The reservation for the Jicarilla Apache Tribe was established in New Mexico by Executive Order of President Grover Cleveland in 1887. Following the 1934 Indian Reorganization Act, the tribe adopted a formal constitution that provided for the taxation of members of the tribe as well as for non-members of the tribe who were doing business on the reservation.
In 1953, the tribe entered into a series of agreements with oil companies to provide oil and gas leases. The oil companies approached the Commissioner of Indian Affairs in the Department of the Interior about these leases and negotiated them with representatives from the Bureau of Indian Affairs (BIA). The BIA then presented the finalized lease agreements to the tribal council, which was expected to approve them without debate.
Under the terms of the leases, the oil companies were supposed to pay royalties to the tribe. These royalties were not to be paid directly to the tribe, but were to be collected on behalf of the tribe by the BIA. The BIA was less than diligent about collecting royalties.
During the 1970s, Americans became acutely aware of the country’s dependence on foreign oil and the importance of oil to their daily lives. During this time, many American Indian leaders became more aware of the value of the oil and coal resources on their reservations. In 1975, the Council of Energy Resource Tribes (CERT) was established to improve reservation conditions, to gain inventories of resources, to serve as a clearinghouse, to use resources on reservations rather than exporting them, and to supply information on the environmental impact of resource development. Twenty-five tribes were included in CERT. CERT informed the Federal Energy Agency (FEA):
“If our energy resources are to be developed at all, they are to be developed with our informed consent and participation. ”
According to CERT:
“Historical and economic forces have combined to create these problems for the people of America and the world. We have combined to see that these same forces, which we have dealt with before under many forms other than energy, do not cause the United States to react in its historical pattern of wasteful and unlawful exploitation of Native American resources for immediate needs.”
In 1976, the General Accounting Office (GOA) found that an oil well on the Jicarilla Apache Reservation in New Mexico had been flaring gas for six months without approval. The U.S. Geological Service (USGS), the agency responsible for monitoring the oil wells, was unaware of the flaring as their inspectors had not been out in the field. USGS relied upon industry to inform it of problems.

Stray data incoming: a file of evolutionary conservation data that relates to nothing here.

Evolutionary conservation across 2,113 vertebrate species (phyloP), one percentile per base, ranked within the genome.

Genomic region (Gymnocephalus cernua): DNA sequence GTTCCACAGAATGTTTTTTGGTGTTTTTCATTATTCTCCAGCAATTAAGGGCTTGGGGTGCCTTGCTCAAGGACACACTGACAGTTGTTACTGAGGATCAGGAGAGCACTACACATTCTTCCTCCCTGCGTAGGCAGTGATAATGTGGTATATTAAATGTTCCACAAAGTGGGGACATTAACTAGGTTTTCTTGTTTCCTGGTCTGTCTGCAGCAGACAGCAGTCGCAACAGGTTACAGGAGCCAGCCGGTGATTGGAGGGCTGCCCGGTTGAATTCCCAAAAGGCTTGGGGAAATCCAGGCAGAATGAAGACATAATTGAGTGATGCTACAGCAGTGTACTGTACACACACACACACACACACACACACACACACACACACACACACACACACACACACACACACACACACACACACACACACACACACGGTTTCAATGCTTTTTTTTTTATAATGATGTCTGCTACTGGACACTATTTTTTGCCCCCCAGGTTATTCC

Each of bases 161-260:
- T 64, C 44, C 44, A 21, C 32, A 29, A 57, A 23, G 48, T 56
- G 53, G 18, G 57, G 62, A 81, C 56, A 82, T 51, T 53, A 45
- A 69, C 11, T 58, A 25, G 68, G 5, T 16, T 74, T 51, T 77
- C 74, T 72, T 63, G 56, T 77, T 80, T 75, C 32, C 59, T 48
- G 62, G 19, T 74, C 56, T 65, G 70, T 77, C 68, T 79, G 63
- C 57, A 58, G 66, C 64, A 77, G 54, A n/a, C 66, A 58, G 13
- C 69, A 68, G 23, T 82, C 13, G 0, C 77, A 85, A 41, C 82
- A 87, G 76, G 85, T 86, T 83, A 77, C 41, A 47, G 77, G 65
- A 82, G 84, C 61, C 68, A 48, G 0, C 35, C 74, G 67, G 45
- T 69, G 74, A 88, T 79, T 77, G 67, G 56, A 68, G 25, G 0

The Jicarilla Apache filed suit against oil producers on their reservation, noting the failure of the Department of the Interior to exercise its fiduciary responsibilities. Had the Secretary of the Interior simply ordered the oil companies to perform as required by their leases this lawsuit could have been avoided. While the tribe was successful in its litigation, the Department of Interior opposed the tribe in the litigation. As the tribe’s trustee, the Secretary of the Interior would not approve the settlement agreements until the tribe agreed to dismiss their claims against the Secretary.
In 1976, the Jicarilla Apache enacted a tax ordinance to impose a severance tax on mineral development companies. The tax, which was on oil and natural gas severed, saved, or removed from tribal lands, was only 29 cents per barrel and had little impact on consumers. However, New Mexico’s newspapers were filled with derisive letters and editorials criticizing the idea of a little Indian tribe taxing non-Indians.
Major oil companies responded to the Jicarilla Apache tax by filing suit against the tribe, claiming that they were not subject to tribal jurisdiction and should not be subject to double taxation by the tribe and the state. The District Court ruled against the tribe finding the tribal tax to be “illegal, unconstitutional, invalid, and void.” The tribe appealed.
In 1979, the ruling of the District Court was overturned by the Tenth Circuit Court which found that the tribe had the inherent power under tribal sovereignty to impose taxes on the reservation. The oil companies responded by appealing immediately to the U.S. Supreme Court. CERT and the Navajo Nation filed briefs supporting the Jicarilla Tribe.
In 1982, the Supreme Court in Merrion v. Jicarilla Apache Tribe ruled that the tribe could both receive royalties on oil and gas leases as a property owner and tax oil and gas companies as a sovereign power. According to the Court:
“sovereign power, even when unexercised is an enduring presence that governs all contracts subject to the sovereign’s jurisdiction, and will remain intact unless surrendered in unmistakable terms.”
The Court also said:
“The power to tax is an essential attribute of Indian sovereignty because it is a necessary instrument of self-government and territorial management.”
The Court also ruled that the way in which a reservation was established – by treaty or by executive order – did not affect the tribe’s sovereign power. The Court noted that only the Federal Government may limit a tribe’s sovereign authority.
Immediately following the decision by the Supreme Court, the BIA proposed new regulations which would have severely limited the ability of Indian tribes to impose severance taxes. The tribes complained about the proposed regulations and the BIA eventually dropped them. The very fact that the BIA proposed these new rules, however, showed that the BIA was more concerned with the welfare of the oil companies than with the welfare of Indians.
Looking toward the future, the Jicarilla Apache Tribe in 1977 bought the interest of Palmer Oil Company on the reservation. The Jicarilla Apache became the first tribe in the country to own and operate producing oil and gas wells on its reservation.